From the tower’s peak, the land
Spread out before her
“Oh, to be alive in the Lost Ages, to see the Titans in their prime! What a sight that must have been! Just imagine it: great brick ziggurats and obelisks scraping the heavens themselves! A civilization that may have been more advanced than our own, spreading from the Raikaa Mountains to Earth’s End! All species united under one hand and one rule, with no squabbling or skirmishing over culture, borders, or religion! What knowledge they must have possessed, what wisdom, what secrets, now lost forever… Reader, it is enough to bring a tear to the eye of this old historian at the thought of it.
“Alas, such is the tragedy of time: seasons change, civilizations fall, towers crumble, and the old is replaced by the new. Someday, even our beloved Unify may be but a memory, or a footnote in some future sentients’ legends…”
[An excerpt from Parts of the Whole: A Guide to World Cultures, by Ash Caeruleus]
“Damn,” said Faun, duly impressed. “Seriously, damn. I know you said you were good with magic, but… damn…!”
As she spoke, she craned her neck up, and up, and up to see the tower better. Even when she stretched her muscles to the limit, she still couldn’t see the top from the forest floor. Circular, roughly twenty meters across, and built of pitch black stone that was too smooth to be of anything but magical origin, the tower had not been built so much as grown fully formed from the earth at Seker’s command. Sort of like what Hanami did with flowers, but on a far grander scale. And with rock instead of plants. So not much like Hanami’s powers at all, but still.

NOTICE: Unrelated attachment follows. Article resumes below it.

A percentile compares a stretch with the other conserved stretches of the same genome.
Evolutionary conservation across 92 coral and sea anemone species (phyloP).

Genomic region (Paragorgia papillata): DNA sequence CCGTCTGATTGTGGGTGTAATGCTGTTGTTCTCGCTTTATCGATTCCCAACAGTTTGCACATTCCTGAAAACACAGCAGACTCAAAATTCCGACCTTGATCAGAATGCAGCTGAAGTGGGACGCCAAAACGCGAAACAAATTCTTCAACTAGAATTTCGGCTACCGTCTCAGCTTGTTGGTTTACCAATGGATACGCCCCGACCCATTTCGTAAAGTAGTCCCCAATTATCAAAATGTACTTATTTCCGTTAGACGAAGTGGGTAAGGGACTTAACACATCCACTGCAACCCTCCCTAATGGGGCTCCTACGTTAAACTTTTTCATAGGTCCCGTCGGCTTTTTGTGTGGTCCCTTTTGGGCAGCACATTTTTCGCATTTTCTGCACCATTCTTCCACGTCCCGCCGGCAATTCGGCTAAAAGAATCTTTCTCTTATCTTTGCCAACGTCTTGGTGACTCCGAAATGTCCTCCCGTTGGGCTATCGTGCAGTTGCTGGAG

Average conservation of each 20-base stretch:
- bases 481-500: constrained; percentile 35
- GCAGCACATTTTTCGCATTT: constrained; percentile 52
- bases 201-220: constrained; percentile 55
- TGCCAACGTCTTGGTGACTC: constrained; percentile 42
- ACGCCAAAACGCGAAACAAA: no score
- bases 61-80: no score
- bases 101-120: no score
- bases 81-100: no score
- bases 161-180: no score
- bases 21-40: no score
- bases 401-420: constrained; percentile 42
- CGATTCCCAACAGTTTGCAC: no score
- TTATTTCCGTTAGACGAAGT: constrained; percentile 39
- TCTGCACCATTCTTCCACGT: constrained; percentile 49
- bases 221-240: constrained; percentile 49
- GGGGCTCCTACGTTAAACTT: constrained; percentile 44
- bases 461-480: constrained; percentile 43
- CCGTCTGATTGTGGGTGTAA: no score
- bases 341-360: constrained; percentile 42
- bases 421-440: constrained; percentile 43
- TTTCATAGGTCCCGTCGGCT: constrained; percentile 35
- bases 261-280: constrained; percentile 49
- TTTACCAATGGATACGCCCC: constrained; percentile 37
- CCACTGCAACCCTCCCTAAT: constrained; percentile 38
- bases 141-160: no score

There was a distinguishing feature to the tower that marked it as derived from the squirrel mage’s power, though: from the black stone there sprouted countless vines of equally black roses in full bloom. The network of thorned vines crisscrossed the structure and left barely a meter of stone uncovered, like a kind of living fence or armor. As far as Faun could see, the rose vines were not only limited to the ground level… they climbed up the walls high out of sight. If there was a height where they thinned out, Faun couldn’t tell.
Next to her, the jackal’s voice rumbled with barely concealed pride as he stroked the Mage Flower’s crinkly petals, as if to thank it for a job well done. “Excellent,” he said. “Exactly as I pictured, apart from the roses… but they add character. A monument to me and mine that will stand the test of time. This will not so easily be forgotten, vixen.”
Faun tore her eyes away long enough to give him a wry smirk and a raised brow. “Compensating?”
A short, booming sound that might have been restrained laughter. “I hardly see the need. Come, let us enter.” One massive hand reached for Faun’s.